So, my topic today is on finding a good financial planner. This was one of our topics at the March 5th Future Impact Program for fourth year medical students.
I have been working with a personal trainer the last few months and I can definitely notice the difference in my fitness levels. So, let’s see, I geared up, I purchased a gym membership at Cardinal Fitness in broad Ripple, set my goals and I hired a personal trainer. Now I feel really prepared to reach my goals. I will get to a healthy weight (below the overweight on the BMI chart) and in the process I will extend my life expectancy.
Financial fitness is much like physical fitness. You begin by setting goals. A simple goal could be playing golf every day or enjoying your passion. Or, a more complex goal could be to travel the world and expand your horizons. If this is the case, you obviously need to prepare for that added expense in your future. This step will take some thought and is as individualized as your physical fitness plan will be. Most people will put tremendous thought into painstakingly planning a vacation, but will take very little time to plan for their future.
The next step is creating the road map and achieving your goals. This is where a financial planner may come in, much like a personal trainer to map out your exercise regimen, and sets up a realistic time frame, help you identify the right equipment, evaluate your progress and motivates you throughout to stay on track.
As a fourth year medical student transitioning to residency you may question why you should seek out a financial planner when you owe so much money and you get paid very little as a medical resident. Choosing a financial planner is like choosing a good doctor. You want someone who is highly trained, professionally licensed, completely ethical and has your financial best interest in mind. So, what should you look for in a financial planner? There are three areas to consider or the three C’s: credentials, credibility and compensation.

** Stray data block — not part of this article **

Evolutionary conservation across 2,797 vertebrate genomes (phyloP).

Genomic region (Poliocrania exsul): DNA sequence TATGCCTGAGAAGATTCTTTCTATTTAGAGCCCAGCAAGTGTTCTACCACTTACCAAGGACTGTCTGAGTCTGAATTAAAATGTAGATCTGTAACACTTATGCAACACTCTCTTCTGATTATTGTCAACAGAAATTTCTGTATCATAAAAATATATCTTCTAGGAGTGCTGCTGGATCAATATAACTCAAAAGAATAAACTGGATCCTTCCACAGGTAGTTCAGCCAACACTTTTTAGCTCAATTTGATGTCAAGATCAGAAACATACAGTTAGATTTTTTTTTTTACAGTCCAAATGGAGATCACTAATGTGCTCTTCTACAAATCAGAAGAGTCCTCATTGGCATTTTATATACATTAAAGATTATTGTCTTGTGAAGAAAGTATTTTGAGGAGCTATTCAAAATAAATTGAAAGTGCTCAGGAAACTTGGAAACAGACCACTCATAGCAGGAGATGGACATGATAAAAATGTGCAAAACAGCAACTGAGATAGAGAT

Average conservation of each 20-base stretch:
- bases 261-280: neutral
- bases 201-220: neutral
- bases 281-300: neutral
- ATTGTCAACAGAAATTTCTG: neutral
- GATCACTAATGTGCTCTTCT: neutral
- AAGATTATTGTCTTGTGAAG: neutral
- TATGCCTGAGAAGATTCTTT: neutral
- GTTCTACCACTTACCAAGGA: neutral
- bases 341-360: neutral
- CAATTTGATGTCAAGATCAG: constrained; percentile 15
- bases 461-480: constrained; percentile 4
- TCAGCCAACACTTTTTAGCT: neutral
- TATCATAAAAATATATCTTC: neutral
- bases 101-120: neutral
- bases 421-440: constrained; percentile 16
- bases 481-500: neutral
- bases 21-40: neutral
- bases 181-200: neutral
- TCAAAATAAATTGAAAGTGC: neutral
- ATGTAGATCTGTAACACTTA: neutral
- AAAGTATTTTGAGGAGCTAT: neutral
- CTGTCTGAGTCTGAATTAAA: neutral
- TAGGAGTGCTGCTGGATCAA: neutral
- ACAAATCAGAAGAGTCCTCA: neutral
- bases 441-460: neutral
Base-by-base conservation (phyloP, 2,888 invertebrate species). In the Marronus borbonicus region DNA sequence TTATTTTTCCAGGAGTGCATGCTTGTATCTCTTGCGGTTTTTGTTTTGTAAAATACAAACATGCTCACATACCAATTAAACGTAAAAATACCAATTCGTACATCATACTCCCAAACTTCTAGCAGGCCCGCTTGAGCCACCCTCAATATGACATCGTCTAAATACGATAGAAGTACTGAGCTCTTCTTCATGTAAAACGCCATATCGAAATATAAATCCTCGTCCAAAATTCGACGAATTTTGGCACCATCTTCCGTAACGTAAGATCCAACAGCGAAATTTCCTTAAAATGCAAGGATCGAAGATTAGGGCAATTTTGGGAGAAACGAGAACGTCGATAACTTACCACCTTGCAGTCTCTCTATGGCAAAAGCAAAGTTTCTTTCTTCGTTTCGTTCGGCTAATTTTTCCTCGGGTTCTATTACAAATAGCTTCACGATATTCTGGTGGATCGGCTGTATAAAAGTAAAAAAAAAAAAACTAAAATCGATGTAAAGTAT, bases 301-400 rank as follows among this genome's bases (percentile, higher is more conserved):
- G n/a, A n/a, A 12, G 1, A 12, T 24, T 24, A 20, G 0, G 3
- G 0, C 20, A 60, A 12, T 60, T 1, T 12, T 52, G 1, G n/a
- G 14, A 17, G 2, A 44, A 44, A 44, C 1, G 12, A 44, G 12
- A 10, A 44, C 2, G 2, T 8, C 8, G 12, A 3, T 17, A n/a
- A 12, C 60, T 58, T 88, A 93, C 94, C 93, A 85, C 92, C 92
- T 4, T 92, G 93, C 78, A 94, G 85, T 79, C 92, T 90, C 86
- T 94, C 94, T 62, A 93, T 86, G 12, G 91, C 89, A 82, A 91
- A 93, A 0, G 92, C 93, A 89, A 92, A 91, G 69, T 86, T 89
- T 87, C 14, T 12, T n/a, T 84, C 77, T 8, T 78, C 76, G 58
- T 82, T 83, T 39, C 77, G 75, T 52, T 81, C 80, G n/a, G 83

Check Ccredentials. It is much like checking a physician’s credentials; it’s quick and easy to check the licensing, employment history and disciplinary records of most financial professions. The websites of regulatory bodies like the Financial Industry Regulatory Authority and the U.S. Securities and Exchange Commission have consumer tools to look up individuals or firms who offer investment advice. Checking the credentials does not guarantee that a financial planner is reputable, but it shows if they’re licensed and in good standing. Don’t get dazzled by impressive-sounding titles cluttering a business card. What’s on the card may not mean anything in the long run. Titles like CPA (certified public accountant) and CFP (certified financial planner) require coursework and professional exams, regular continuing education and adherence to professional standards.